Once your preferred data cleanse supplier has done its job – which can take from 2 to 8 weeks depending on provider, their technology, and the time of year, with January and February typically being the busiest time – you can send the clean and updated list back to IT and layer in all of the spend associated with the supplier flagged as diverse in some form or another. Depending on your business (i.e., if you have government contracts with contract-specific goals and targets) you might need to tie all payments to specific contracts to be able to provide reports at that level.

For regular commercial-to-commercial sector contracts, it’s usually a matter of conforming to the requirements stipulated by the client. Most Global 2000 firms want to see what percentage and amount of their spend with you, as a supplier, resulted in upstream SMWBE activities, with you acting as a buyer.

Note that SMWBE definitions vary by country. For example, in the US all commercial firms with supplier diversity programs are interested in the small businesses, woman-owned and minority-owned programs. Veteran-owned and service-disabled veteran owned suppliers don’t get as high of a mention as the previous categories, and the most recent diversity addition, LGBT, is far less sought after by the Global 2000. (One reason could be that there are few suppliers certified as LGBT-owned.)

Who Can Do the Data Cleanse Job For You?  

This is not a long list. The number of firms delivering these insights and services has remained short over the years.

Perhaps surprisingly, the supplier information data-giant Dun & Bradstreet is usually not the greatest source for diversity data. Yes, they certainly have a massive database of suppliers, but much content in the supplier diversity area is self-reported.

D&B’s greatest weakness usually lies in the ethnic classification area, which is really not D&B’s fault – it’s the certifying organizations that are oddly reluctant to share their certified supplier lists with the spend data cleanse specialists, so it’s an industry-wide challenge. This has been pointed out in earlier Spend Matters articles. We fail to see why the certifying organizations do not share information about their members as much as possible.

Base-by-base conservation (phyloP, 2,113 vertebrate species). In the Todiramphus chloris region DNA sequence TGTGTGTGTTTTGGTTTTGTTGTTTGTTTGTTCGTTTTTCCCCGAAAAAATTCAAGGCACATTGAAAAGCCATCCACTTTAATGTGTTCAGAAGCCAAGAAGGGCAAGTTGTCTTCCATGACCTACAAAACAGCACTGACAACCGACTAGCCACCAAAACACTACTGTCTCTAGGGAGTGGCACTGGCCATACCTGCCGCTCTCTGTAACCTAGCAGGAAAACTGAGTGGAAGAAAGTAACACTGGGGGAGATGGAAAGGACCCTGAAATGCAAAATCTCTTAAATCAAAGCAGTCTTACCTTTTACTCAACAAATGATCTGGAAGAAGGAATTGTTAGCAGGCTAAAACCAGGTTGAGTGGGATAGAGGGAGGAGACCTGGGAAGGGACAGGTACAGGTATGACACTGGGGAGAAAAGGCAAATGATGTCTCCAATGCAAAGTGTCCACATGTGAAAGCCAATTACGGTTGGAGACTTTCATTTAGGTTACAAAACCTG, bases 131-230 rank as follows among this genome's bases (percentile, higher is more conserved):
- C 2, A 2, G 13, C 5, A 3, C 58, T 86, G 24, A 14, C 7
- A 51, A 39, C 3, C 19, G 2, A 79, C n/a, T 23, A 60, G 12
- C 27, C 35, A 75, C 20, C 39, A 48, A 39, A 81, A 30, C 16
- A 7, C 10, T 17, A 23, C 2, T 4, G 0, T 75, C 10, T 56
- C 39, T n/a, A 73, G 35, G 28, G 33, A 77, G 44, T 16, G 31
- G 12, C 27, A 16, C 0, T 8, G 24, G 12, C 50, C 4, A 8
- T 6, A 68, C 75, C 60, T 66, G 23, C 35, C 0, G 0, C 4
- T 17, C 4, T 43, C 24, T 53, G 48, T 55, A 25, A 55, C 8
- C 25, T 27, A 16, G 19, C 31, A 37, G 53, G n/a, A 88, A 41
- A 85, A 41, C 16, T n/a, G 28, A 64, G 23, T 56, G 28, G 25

That problem aside, here are a few other smaller companies to turn to for supplier diversity data needs – in alphabetical order:

  • ConnXus is a fairly recent, National Minority Supplier Development Council (NMSDC)-certified entrant into this field, and they claim a more modern technology approach that enables a data cleanse turnaround as short as 2 weeks. Disclaimer: Spend Matters has yet to talk to clients of ConnXus data cleanse services.
  • CVM Solutions (now part of Kroll) has done supplier diversity data cleanses for over a decade. The company is no longer diverse themselves (they used to be NMSDC-certified) and this is usually something that carries weight in the diversity spend area.​
  • SupplierGATEWAY is another NMSDC-certified veteran in the supplier diversity space and works hand in hand with Diversity Information Resources (DIR) to deliver data services.

The smaller firms – several of whom are diverse themselves – have managed to develop their own databases of which suppliers are certified and or not, thus overcoming the challenges facing non-diverse firms in this market.

Spend Matters welcomes introductions to other firms that are active in the supplier diversity space, whether solutions or data services. For current supplier diversity data cleanse needs, all 3 companies are worth contacting.